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YUNG LEAN

MOVING IN HARMONY FROM RAP TO MELODY

YUNG LEAN

LABEL Sad Boy 2001
AGENT Thomas LEFRANCOIS
PRESS REVIEWS

Yung Lean 2013 Unknown Death mixtape is a playful sonic universe built from instant references to the pop culture phenomena that saturated his youth. The Yung Lean we face on his official debut album, Unknown Memory, has developed into a young professional. An artist who knows where he is going and how to get there – an artist who is beginning to truly make his mark on the hip hop and alternative music scene.

A year is a long time when you’re 17. Especially when it includes worldwide tours and the development of a brand around your name and what you do. Yung Lean is wiser; self-confident and at the same time more complex. His lyrics are relevant to his new life experience, memorable and relatable in real time.  You meet a person, who shares his experiences, his troubles and joys. The rhymes are still snappy, but now with poignant heart and soul.

Yung Lean vocal delivery is equally matured and in flux. The voice is richer and more robust, moving in harmony from rap to melody as he devises song concepts and structures beyond mere production. In Blinded he develops a kind of sardonic crooning which brings John Lydon’s post punk outfit PIL to mind, while the first verses of Leanworld seems to almost be going grunge before it settles into familiar surroundings of hip hop. Diversity, which as a function means no limits or boundaries, merely creation.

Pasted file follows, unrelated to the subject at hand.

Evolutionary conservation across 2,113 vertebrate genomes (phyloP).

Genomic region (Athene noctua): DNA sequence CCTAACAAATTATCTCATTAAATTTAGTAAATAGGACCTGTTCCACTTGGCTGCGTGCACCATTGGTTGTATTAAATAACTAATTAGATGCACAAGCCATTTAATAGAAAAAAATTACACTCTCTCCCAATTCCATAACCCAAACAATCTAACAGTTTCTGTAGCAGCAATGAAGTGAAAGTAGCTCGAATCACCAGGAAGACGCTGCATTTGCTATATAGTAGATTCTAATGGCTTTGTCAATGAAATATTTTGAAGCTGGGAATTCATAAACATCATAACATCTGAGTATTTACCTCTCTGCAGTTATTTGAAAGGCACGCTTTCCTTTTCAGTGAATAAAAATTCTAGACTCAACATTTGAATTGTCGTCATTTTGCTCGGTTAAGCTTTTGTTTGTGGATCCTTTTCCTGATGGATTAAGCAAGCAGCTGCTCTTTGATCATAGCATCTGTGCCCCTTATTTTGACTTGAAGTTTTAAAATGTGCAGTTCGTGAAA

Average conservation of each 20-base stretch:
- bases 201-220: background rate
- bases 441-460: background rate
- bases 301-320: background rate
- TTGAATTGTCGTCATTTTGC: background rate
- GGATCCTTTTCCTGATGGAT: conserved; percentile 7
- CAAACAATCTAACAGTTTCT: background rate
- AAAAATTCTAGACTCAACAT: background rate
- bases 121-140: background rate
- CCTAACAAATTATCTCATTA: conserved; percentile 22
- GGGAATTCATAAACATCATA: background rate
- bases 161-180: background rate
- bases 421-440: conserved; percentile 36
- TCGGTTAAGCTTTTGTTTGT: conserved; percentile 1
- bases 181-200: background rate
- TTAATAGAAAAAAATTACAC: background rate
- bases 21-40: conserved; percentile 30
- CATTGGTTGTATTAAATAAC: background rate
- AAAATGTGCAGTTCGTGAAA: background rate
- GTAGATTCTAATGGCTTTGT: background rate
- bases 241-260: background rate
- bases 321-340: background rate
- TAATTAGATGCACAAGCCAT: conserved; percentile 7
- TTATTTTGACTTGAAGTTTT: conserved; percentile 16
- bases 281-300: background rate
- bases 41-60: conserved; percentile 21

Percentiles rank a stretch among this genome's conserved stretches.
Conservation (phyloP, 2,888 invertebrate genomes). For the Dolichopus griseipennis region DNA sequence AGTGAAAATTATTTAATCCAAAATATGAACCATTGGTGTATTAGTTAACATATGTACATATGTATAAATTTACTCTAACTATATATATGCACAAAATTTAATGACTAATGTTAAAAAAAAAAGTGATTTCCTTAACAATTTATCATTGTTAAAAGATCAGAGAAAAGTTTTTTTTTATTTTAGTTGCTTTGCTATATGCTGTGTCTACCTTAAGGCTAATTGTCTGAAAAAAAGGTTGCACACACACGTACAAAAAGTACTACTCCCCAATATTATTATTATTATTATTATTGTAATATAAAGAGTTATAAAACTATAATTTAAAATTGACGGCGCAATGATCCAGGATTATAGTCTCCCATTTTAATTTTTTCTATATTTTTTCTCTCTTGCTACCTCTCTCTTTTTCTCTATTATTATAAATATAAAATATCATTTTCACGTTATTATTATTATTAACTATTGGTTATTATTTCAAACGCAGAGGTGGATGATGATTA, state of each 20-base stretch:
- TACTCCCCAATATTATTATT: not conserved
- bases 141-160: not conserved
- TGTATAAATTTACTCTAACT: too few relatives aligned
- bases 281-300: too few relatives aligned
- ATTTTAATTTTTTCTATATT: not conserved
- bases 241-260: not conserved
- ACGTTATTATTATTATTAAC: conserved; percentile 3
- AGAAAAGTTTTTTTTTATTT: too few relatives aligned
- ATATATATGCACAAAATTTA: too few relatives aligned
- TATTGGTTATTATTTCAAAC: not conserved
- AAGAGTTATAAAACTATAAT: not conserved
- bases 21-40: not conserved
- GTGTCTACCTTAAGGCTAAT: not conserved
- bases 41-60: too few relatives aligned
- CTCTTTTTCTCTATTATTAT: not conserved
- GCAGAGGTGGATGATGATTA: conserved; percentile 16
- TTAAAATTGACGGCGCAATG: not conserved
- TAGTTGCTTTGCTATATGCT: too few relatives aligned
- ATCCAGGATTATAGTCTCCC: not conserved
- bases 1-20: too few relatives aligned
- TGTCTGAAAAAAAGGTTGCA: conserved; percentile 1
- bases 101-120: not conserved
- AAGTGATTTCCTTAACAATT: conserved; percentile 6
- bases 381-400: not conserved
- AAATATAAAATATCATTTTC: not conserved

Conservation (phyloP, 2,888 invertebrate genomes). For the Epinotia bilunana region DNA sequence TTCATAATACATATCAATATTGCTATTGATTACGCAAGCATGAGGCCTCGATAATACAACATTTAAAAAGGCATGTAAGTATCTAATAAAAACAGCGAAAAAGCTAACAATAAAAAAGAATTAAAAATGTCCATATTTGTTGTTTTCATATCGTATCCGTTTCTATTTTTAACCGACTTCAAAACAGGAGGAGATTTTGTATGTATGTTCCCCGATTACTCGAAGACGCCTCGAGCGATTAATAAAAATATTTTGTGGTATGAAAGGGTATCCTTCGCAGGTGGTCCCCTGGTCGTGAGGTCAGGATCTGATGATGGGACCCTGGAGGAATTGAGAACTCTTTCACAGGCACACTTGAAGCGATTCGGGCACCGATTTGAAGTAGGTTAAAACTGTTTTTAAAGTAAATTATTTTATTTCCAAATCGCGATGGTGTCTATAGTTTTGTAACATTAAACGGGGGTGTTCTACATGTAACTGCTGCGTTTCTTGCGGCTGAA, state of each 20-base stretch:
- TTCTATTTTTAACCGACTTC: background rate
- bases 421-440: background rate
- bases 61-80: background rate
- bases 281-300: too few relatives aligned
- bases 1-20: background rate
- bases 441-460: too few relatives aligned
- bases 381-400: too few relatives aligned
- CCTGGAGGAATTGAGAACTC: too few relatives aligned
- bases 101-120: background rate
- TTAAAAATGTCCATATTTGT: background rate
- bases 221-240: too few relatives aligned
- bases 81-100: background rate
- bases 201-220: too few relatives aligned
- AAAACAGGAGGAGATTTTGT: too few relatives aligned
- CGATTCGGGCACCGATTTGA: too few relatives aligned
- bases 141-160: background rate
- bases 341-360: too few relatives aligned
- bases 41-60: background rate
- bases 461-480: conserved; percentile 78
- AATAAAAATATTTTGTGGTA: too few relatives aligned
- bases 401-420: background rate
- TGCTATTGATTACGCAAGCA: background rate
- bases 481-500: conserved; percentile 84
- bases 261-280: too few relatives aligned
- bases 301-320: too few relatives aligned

The album is an in-house production, all tracks produced by Yung Gud, Yung Sherman and White Armor. Just one vocal guest spot, a brilliant one by Travis Scott.The three producers have established themselves in the hip-hop and electronic music elite over the past year. Unknown Memory is their step to the next level. Laser sword melancholia, ominous synth clouds hovering over clinical beats. Yes it’s hip-hop, defined as a hybrid of modern experimental music.

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